String of higher-priced homes rise in Church Hill

Work is underway on new homes at 518 and 520 N. 31st St. Photos by Jonathan Spiers.

Work is underway on new homes at 518 and 520 N. 31st St. Photos by Jonathan Spiers.

Building off the success of two homes he built in the neighborhood last year, a local developer is adding more new home construction to the ever-evolving housing stock in Church Hill.

Bryan Traylor of Unlimited Renovations is finishing up seven new homes in the 500 and 600 blocks of North 30th and 31st streets. Like the two homes he built last year at 510 and 510½ N. 31st St., the homes will be priced around $400,000 – an above-average price point for that side of Broad Street.

The price tags are encouraged by the sales of last year’s homes, which Traylor built with Thomas Smith of Seven Hills Construction and were sold by Long & Foster agent Tim Dunkum for $390,000 apiece.

Traylor is working again with Smith on one of the homes – 512 N. 31st St. – and partnering with Daniil Kleyman, who renovated the nearby Metzger Bar & Butchery building, on four others: 518 and 520 N. 31st St., and 601 and 601½ N. 30th St.

The homes include back yard patios.

The homes include back yard patios.

The remaining two – 616 and 618 N. 31st St. – Traylor is building himself under Unlimited Renovations, through which he has built or renovated more than 100 homes in 20 years in such neighborhoods as Lakeside, Oregon Hill, Manchester and Randolph.

All of the seven homes are on track to be completed within the next two months.

In addition to these seven, Traylor has assembled another batch of seven parcels in the 1100 block of North 28th Street for homes that once built will be priced at or below $200,000.

Traylor said the homes are meant to blend old with new – design details that fit in with the historic neighborhood’s housing stock, while also providing homebuyers with options not previously available in Church Hill.

“These larger projects I think complement the economic diversity of Church Hill,” said Traylor, who is marketing the homes with his wife, Nancy Kuehl, and Matt Jarreau of Hometown Realty.

“Richmond is a destination, and when you’re a destination, you need to provide housing in different price points,” he said. “And that’s what we’re trying to do in Church Hill, especially North Church Hill. A lot of folks would say $400,000 is not affordable. It all depends on the vocation.”

Jarreau, who has lived in the neighborhood for 10 years, said the higher-priced homes would appeal to VCU Health employees and others who work in downtown Richmond and want to live closer to it than the Fan.

From left: Jarreau, Keuhl and Traylor

From left: Matt Jarreau, Nancy Kuehl and Bryan Traylor

“I think we’re creating a different product that no one has created before,” he said. “Church Hill has this critical mass, this density, that it hasn’t had for 40-50 years. We have restaurants, corner stores – this new resurgence of business that can sustain these higher-priced properties.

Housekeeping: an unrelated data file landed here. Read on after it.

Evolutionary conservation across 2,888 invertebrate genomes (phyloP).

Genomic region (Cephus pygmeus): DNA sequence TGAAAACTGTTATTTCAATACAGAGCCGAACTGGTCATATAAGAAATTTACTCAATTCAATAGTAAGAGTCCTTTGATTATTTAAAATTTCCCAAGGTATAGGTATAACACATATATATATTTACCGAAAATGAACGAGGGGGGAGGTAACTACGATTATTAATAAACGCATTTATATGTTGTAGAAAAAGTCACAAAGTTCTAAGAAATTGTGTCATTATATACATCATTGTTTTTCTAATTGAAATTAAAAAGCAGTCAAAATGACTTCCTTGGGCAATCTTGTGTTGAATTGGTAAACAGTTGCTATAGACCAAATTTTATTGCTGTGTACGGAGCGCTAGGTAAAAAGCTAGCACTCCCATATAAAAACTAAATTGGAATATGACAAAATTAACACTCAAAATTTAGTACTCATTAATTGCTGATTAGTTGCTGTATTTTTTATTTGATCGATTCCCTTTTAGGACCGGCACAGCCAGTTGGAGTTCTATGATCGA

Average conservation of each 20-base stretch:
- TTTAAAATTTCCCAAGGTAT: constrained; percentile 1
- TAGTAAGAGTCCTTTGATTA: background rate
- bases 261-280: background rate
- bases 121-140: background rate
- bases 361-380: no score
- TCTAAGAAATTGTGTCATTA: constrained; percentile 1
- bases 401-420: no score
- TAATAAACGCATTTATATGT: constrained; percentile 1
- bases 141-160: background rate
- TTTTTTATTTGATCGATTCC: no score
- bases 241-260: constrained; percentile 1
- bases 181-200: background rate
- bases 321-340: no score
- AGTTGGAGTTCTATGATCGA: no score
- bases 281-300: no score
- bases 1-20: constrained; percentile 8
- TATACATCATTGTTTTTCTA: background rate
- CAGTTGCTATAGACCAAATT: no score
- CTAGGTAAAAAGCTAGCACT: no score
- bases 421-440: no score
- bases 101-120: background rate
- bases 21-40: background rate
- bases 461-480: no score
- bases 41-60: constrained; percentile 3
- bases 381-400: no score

“The concept is we’re taking people from the Fan who are buying older homes with that walkability and bring them to Church Hill, give them an amazing house with all of the new features. It looks old, but it’s brand new – something that you would never find in the Fan.”

The homes range from 2,400 to 2,600 square feet, with some spanning two stories and others with third levels. Three with four bedrooms and 3½ baths will be priced at $414,950, while the prices for the rest, with three bedrooms and 2½ bathrooms, are to be determined.

Some of the homes replace older ones that Traylor described as run-down. Others are built on lots that were previously vacant. All were purchased within the past 12 months, at prices ranging from $55,000 for a single lot to $120,000 for a townhome pair.

Details include 12×12 covered porches, sunken concrete rear patios with exterior gas hookups, 4-inch acacia hardwood floors and indoor and outdoor stereo systems.

Traylor put the total development cost of the seven properties at about $3 million.

“At the end of the day, for me, it’s not about the dollar,” he said. “It’s about the houses being here for 100 years, and people in 60 years going, ‘Wow. They did it right.’ I want these homes to be viewed as part of the fabric of Richmond.”

The seven homes add to a wave of new construction and renovations in parts of Church Hill. Another project, a renovation of seven row houses on O Street, was recently halted due to a lawsuit between the developers.

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Ron Virgin
Ron Virgin
5 years ago

Bryan Traylor is a class act. Classier than Ron Burgundy, in fact.

Michael Dodson
Michael Dodson
5 years ago

Nope you won’t find new houses in the Fan except the dozen or so that were built along Floyd and now a new set of over on Kensington where the old Boys and Girls club was demolished. Two over on Main near Meadow too. The ones on Kensington will also look “old” but be all new. All built within the last two year and some still being built. You know the ones here